Creative agencies the world over try to create content that people will spread. In order to do so, they need to understand what people share, and why. The vast majority of “viral” campaigns don’t spread at all, and this is often because the content is factual. Many research studies have shown that people don’t share facts, they share feelings. (9)
Jonah Berger and Katherine Milkman studied the most-emailed articles on the New York Times over more than a six-month period, totaling 7,500 items. They expected to find content that included factual information that might help others, such as diets or gadgets, but instead found that people shared the content that triggered the most arousing emotions. This included positive emotions such as awe, and negative emotions such as anger and anxiety. Emotions that were not arousing, for example sadness, did not trigger sharing of content. (10)
Content that is positive, informative, surprising, or interesting is shared more often than content that is not, and content that is prominently featured is shared more often than content that is not, but these factors are minor compared to how arousing the content is.
These findings have important implications for advertising. BMW ran a successful campaign called “The Hire,” which induced feelings of anxiety through elaborate car chases and generated millions of views. Content that is non-arousing, for example, content that makes people feel comfortable and relaxed, is unlikely to be shared. Public health information may spread more effectively if it induces feelings of anxiety rather than sadness. (11)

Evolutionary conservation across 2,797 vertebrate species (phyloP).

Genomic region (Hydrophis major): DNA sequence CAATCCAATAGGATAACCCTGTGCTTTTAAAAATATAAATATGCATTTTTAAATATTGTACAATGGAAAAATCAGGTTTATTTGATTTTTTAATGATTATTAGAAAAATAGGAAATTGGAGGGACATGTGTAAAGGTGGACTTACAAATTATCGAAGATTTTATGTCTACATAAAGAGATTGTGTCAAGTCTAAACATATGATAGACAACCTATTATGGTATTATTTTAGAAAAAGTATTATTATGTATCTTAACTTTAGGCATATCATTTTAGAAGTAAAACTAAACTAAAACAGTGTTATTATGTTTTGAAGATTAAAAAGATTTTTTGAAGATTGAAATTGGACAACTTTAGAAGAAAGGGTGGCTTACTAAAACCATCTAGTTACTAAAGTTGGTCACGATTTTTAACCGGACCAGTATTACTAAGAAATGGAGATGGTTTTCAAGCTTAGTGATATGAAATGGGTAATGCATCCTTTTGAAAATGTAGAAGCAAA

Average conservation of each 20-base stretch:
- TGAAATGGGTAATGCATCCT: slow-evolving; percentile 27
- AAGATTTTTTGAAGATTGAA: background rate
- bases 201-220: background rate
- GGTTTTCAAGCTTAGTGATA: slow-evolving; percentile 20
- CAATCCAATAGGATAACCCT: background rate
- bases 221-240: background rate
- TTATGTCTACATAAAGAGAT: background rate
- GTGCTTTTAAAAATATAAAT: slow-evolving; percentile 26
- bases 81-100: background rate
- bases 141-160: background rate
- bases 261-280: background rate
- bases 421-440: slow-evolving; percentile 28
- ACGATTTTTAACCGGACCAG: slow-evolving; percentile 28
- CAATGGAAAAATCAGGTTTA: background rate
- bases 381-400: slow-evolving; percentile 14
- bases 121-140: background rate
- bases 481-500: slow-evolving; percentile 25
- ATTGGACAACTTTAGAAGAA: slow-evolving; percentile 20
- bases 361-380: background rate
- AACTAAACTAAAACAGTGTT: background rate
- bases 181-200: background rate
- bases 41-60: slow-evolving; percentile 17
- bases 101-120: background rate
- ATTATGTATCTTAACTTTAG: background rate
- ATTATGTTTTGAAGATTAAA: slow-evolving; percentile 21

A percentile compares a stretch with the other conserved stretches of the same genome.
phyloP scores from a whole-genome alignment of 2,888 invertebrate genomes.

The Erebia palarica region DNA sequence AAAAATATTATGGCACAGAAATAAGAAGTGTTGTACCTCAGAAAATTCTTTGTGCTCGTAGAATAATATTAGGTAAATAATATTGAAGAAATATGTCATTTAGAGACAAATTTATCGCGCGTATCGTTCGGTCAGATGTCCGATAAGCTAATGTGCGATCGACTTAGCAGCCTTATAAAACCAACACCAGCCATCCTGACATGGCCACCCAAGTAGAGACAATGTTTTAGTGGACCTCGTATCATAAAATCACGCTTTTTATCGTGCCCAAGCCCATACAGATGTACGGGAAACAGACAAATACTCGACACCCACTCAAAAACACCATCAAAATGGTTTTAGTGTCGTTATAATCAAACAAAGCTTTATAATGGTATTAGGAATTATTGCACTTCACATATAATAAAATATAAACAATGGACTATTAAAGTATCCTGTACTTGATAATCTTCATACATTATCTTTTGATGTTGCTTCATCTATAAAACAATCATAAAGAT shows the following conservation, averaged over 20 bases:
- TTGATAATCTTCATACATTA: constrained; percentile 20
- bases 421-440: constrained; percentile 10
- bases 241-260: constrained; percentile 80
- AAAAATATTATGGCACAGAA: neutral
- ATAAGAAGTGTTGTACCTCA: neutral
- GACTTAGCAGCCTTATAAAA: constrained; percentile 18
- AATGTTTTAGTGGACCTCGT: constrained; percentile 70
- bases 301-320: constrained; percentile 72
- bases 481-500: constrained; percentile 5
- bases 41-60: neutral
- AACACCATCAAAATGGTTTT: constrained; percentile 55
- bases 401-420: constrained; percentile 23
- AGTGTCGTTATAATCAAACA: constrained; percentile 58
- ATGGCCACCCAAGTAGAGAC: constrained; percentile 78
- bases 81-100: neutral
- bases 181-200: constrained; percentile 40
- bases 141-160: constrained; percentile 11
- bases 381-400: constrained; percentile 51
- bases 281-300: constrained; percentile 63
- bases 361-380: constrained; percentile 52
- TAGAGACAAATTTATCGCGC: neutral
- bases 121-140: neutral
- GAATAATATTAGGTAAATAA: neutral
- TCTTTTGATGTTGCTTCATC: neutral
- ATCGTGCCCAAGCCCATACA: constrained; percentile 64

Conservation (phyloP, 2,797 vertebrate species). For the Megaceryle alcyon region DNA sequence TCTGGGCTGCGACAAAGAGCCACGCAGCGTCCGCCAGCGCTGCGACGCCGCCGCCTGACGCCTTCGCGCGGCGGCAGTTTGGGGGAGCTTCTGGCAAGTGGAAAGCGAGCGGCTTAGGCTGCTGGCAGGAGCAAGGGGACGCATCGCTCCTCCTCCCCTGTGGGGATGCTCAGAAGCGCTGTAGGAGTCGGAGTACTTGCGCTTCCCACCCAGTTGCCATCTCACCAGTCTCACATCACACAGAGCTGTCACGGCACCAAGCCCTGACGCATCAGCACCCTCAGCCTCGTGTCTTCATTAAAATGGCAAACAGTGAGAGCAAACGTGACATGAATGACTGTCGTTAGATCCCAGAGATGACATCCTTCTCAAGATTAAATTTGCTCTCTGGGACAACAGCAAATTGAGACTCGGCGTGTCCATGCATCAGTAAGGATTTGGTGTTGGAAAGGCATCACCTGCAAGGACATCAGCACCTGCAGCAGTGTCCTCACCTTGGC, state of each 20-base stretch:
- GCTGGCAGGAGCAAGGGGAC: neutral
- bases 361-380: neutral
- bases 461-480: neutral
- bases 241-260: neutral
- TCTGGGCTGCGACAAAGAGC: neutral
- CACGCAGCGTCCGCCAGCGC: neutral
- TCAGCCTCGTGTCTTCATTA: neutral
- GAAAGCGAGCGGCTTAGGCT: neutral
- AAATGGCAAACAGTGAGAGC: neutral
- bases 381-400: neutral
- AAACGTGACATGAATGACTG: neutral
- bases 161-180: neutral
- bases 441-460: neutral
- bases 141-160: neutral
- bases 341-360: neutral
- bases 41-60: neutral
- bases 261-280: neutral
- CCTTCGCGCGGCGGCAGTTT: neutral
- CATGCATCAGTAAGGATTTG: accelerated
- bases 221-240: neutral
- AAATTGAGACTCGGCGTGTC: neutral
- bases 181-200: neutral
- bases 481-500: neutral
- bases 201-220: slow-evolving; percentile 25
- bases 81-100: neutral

We talk about the things that surround us
Our everyday offline conversations tend to be about whatever comes to mind, independent of how interesting it is. And what usually comes to mind first is what is in our current environment (we’ll see later how this works for brands). If we’re talking to good friends, even our desire to appear interesting takes a backseat to environmental cues. Although we do craft our conversations in order to shape others’ perceptions of us,6 most day-to-day conversations with people we know well are about everyday things and are cued by our environment.
Conversely, our desire to appear a certain way to others is a bigger factor in what we talk about online than offline. Offline, many of our conversations are driven by a need to avoid awkward silences. While people most often talk about what is visible or cued by their environment offline, when online they don’t need to fill a conversation space so they can think more carefully about what might be interesting to others.
We talk about brands in passing